Connecting Crabs, Currents, and Coastal Communities: Examining the Impacts of Changing Ocean Conditions on the Distribution of U.S. West Coast Dungeness Crab Commercial Catch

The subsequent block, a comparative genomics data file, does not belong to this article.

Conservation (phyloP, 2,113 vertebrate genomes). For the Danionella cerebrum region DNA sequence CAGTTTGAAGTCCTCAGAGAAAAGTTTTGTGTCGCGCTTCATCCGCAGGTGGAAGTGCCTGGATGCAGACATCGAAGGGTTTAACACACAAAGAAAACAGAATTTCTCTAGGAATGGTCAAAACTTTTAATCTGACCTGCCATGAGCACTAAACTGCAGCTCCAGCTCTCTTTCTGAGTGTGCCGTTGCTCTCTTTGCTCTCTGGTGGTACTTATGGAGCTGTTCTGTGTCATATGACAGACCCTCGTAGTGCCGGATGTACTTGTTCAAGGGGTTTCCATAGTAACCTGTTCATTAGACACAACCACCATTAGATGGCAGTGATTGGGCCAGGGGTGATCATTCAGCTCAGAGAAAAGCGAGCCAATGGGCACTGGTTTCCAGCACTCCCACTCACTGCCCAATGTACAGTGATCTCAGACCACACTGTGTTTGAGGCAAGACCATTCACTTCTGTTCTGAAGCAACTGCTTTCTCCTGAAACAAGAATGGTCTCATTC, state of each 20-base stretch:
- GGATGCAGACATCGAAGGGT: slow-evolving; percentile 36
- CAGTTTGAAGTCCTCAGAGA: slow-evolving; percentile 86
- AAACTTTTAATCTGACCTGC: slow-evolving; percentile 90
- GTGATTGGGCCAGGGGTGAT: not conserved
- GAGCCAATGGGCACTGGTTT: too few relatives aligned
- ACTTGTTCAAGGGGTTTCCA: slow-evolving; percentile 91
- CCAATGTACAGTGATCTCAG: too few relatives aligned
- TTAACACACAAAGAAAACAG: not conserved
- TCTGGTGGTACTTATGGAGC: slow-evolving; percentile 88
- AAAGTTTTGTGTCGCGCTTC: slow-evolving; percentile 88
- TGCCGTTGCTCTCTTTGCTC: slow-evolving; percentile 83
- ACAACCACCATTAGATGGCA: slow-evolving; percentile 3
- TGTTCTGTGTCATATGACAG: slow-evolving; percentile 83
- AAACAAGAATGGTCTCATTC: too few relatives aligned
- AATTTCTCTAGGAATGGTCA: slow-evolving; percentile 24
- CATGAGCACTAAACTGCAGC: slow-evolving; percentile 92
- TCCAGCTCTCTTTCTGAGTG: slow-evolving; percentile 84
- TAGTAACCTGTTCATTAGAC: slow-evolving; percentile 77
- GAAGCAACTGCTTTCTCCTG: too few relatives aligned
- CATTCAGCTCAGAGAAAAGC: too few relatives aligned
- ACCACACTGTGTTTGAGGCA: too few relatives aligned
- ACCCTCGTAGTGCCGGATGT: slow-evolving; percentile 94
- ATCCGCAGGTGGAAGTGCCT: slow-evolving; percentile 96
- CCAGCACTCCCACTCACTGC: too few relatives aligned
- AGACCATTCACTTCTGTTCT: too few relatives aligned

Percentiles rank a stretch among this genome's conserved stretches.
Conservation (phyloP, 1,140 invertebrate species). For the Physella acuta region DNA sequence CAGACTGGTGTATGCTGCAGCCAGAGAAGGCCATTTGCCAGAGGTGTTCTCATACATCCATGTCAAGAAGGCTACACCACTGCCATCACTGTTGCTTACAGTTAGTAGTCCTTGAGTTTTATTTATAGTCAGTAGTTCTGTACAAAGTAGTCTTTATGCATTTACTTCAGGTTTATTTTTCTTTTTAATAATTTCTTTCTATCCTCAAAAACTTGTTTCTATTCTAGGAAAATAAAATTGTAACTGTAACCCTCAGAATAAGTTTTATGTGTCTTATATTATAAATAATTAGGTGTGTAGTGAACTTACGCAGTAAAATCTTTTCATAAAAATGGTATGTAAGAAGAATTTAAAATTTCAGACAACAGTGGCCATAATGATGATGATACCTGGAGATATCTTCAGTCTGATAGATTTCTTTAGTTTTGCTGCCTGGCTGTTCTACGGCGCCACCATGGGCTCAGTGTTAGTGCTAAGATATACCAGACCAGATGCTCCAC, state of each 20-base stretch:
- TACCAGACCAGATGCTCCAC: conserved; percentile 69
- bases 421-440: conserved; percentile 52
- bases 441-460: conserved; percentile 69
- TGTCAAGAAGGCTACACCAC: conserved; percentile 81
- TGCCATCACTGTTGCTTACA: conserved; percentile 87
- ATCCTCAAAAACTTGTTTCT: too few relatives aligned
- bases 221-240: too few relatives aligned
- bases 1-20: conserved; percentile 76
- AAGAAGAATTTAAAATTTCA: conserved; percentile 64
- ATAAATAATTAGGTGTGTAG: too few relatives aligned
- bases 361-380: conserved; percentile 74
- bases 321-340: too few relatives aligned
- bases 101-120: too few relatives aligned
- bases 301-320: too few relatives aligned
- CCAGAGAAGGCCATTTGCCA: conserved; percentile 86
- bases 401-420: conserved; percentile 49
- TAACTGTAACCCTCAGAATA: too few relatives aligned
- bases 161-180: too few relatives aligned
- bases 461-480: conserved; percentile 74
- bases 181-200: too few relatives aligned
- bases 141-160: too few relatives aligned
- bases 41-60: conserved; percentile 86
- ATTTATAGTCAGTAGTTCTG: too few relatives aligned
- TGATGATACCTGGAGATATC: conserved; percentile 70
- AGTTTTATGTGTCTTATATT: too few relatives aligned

Dungeness crab (Cancer magister) is one of the most lucrative fisheries on the United States (U.S.) west coast. There have been large spatial and temporal fluctuations in catch, which reflect the interconnected influences of the coupled natural-human fishery system. Changing ocean conditions are likely to further alter the magnitude and distribution of Dungeness crab catch, the impacts of which will propagate ecologically and through the social systems of fishing communities. Therefore, the effect of changing ocean conditions on U.S. west coast Dungeness crab catch per unit effort (CPUE) was used as an interdisciplinary case study to examine the susceptibility, a metric that integrates Dungeness crab reliance and social vulnerability indices, of coastal communities to changes in the fishery. Statistical models indicated that ocean conditions influence commercial CPUE 3–5 years later and that CPUE is likely to decline in the future as ocean conditions change. In particular, sea surface temperature scenarios for 2080 (+1.7 and +2.8°C) reduced Dungeness crab CPUE by 30–100%, depending on fishing port latitude. Declines in Dungeness crab CPUE were greater for southern port communities than for northern port communities under both scenarios – demonstrating greater exposure at the southern end of the species range. We show that U.S. west coast communities are differentially susceptible to a decline in Dungeness crab catch, with Washington communities being at least five times more susceptible than California communities. Our overall assessment showed varying levels of risk (a combination of exposure and susceptibility) for Dungeness crab fishing ports that do not necessarily align with regional or fishery management boundaries.